Sweet potato tempura
Fast food
Vegetable and halloumi yakitori
Katsu aubergine
Leek and cheese gyoza
Seaweed and potato patties
Sweet potato tempura
Fried cabbage rolls
Pumpkin korokke
Cheeseless pizza
Tofu and courgette pizza
Japanese curry
Introduction :: Soups and dashi :: Egg dishes :: Sushi :: Fast food :: Noodles and rice :: Side dishes :: Desserts
Serves 4, vegan
Tempura originated from the Portuguese missionaries that visited Japan during the 16th Century and has adapted to the tastes of the Japanese people to become a wholly Japanese dish today.

Essentially tempura should be light, fluffy and non greasy and usually includes egg white, flour and iced water but I have developed a vegan version over the years that I now almost always use instead.

Use any vegetables you wish. I used long thin slices in this recipe because I like the look of it.

For the batter
3 tbsp plain flour
1 tbsp cornflour
½ teaspoon salt
1 tbsp vegetable oil
150ml (5floz) water

1 large sweet potato
1 courgette
Make the batter first by mixing the ingredients in a bowl and whisking it all together. The oil is essential for making the batter more crispy so don't leave it out.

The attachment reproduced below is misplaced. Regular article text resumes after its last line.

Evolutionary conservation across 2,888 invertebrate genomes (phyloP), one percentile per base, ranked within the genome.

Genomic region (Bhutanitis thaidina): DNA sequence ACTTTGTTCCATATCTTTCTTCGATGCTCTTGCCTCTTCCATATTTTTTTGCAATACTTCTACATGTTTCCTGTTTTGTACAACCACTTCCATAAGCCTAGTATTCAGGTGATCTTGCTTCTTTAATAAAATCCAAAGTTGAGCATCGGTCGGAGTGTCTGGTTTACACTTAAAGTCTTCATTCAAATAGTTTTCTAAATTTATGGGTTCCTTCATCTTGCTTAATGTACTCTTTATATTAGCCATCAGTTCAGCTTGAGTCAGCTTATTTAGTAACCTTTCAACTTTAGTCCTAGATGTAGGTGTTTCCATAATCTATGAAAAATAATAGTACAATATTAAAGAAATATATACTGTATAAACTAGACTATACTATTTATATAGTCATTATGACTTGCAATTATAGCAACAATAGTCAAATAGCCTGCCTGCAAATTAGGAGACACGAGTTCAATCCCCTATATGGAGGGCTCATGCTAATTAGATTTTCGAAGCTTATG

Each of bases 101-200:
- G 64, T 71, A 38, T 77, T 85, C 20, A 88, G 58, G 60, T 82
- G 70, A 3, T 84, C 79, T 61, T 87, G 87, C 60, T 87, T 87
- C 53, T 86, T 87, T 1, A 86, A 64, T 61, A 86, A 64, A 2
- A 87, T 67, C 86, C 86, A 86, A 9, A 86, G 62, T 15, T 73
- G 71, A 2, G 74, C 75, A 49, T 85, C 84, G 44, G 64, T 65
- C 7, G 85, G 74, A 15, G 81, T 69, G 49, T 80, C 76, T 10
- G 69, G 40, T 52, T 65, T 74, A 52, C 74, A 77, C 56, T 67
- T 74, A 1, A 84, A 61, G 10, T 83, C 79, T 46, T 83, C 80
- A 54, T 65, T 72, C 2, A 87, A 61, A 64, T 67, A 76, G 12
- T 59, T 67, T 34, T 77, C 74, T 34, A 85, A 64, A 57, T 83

Peel the sweet potato and using a potato peeler peel off long strips of each of the potato and the courgette.
Heat some oil to about 180°C (356°F) in wok or an electric deep fat fryer.

Dip the vegetables in the batter and deep fry them in small batches until the batter is crispy. Drain on kitchen paper.

There is a traditional tempura dipping sauce but to be honest it is great just served with salt and lemon juice or a blob of mayonnaise.

I have included the dipping sauce recipe below if you wish to use it.

Tentsuyu sauce
225 ml (1 cup) dashi stock
3 tbsp soy sauce
2 tbsp mirin
3 teaspoons sugar

Bring the dashi to the boil and add the other ingredients. Stir together and simmer for a few minutes and then take it off the heat. Serve hot or cold. This sauce will keep for days in the fridge.
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Mirin is a sweetened sake with a similar taste to a sweet sherry. It is used a lot in Japanese cooking and used in many recipes in this book so it is worth seeking out a bottle. Lots of supermarkets now stock mirin and you will more than likely find it in your local Asian grocer. It can be quite expensive but no more than a good sherry.
Dashi is the basic stock for Japanese soup making. It usually contains bonito or dried tuna flakes which gives the stock it's depth of flavour. As a vegetarian substitute for tuna flakes it is usual to use dried shitake mushrooms instead. This will lead to a more subtle stock with a slight colouration from the brown mushrooms. These mushrooms can be found in all Asian stores.